Community choirs aren’t church choirs.
I can’t speak for Europe, but in North America, community choirs have a branding challenge. They are secular organizations heavily reliant on funding from secular sources (government & charitable foundations), and many (including both Orpheus and the CMC) are committed to commissioning new works that reflect the huge cultural shift from sacred to secular that engulfs us all. At the same time, unless a choir can pack a large concert hall, the best venues are churches. Acoustically, most churches are designed to amplify the sonorities of a choir. They also serve well as mid-sized concert venues. The problem is: they’re full of religious paraphernalia.
The challenge for the photographer is: you’ve been asked to photograph a secular organization, but all your images end up with religious symbols and churchy-looking architecture in the background. There are workarounds but no perfect solutions. One technique is to use a shallow depth of field to make the background blurry. This is fine for blurring out small crosses and whatnot, but never really eliminates obvious architectural features like gothic arches. A second technique is to fill the frame with individual choristers, which is fine but never answers the challenge of shooting the entire ensemble. A third technique is to clone out sacred details in your favourite image editing software. Effective, but labour intensive.
Choristers in community choirs are like superheroes.
During the day, they go about their ordinary lives. Working. Going to school. Making meals. Caring for children. Picking up poop after their dogs. But when the sun goes down, they assume a new identity. They put on gowns and bow ties. Or if they’re off to rehearsal, they fill their water bottles and sharpen their pencils. Like superheroes, their involvement in community choirs is voluntary. That means their time is limited. It’s difficult to gather them all for a dedicated photoshoot. Instead, you most likely have to shoot at times when the choir is already gathered. Rehearsals and concerts. The problem with shooting during rehearsals and concerts is that choirs already have something to do: rehearse and perform. Artistic directors have things they want to accomplish during rehearsals. Those things are musical, not photographic. It’s important for the photographer not to interfere with those aims.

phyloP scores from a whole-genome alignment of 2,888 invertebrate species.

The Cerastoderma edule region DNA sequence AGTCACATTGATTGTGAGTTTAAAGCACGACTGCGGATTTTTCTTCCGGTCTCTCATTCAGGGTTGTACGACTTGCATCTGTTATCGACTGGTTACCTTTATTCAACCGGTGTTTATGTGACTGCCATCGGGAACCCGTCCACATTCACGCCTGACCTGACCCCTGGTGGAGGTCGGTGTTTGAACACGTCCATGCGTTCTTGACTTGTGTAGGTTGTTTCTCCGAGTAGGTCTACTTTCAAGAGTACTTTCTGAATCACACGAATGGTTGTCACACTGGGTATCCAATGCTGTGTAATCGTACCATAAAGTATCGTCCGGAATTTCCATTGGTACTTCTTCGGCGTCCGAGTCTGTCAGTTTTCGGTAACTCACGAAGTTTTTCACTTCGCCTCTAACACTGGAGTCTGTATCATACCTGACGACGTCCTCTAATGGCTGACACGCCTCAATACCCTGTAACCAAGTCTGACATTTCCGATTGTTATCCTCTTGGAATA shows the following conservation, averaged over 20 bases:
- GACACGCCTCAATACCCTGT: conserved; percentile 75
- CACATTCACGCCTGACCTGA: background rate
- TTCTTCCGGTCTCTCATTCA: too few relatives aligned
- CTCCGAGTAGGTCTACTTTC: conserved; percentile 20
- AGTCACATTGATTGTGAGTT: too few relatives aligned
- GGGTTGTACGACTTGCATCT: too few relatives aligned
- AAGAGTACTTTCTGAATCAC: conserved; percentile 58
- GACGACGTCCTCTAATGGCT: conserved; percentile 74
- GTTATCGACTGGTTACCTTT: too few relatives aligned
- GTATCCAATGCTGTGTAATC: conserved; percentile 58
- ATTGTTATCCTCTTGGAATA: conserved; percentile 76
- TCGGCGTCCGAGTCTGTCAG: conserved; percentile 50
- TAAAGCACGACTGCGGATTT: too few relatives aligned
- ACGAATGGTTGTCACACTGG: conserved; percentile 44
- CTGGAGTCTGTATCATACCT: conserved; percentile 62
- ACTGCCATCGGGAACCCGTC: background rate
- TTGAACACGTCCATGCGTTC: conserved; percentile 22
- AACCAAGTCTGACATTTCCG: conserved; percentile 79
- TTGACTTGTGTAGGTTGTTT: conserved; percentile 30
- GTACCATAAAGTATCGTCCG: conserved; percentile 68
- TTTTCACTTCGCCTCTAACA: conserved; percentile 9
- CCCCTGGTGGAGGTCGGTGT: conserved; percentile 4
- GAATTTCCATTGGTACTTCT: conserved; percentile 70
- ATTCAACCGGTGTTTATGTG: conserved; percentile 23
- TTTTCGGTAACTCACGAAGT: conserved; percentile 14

Yes, get your shot, but be unobtrusive. Don’t get in the way of sight lines. Turn the camera to silent mode so it doesn’t make beeps when you release the shutter. In performance, time the shutter release to moments when the choir is singing forte so your clicks don’t disturb the audience. Wear quiet shoes and dark clothes. Show up early for the performance so you can catch the choir warming up. That way, you can get “performance” shots (i.e. the choir singing in concert dress) from positions you wouldn’t be able to occupy during the actual performance.
Catch the next concert of the Canadian Men’s Chorus on May 7th 2016: On Growing Up.
* People who know me and how stiff I can be may find this amusing. Treat my writing as aspirational. It reflects an ideal, not something I actually accomplish.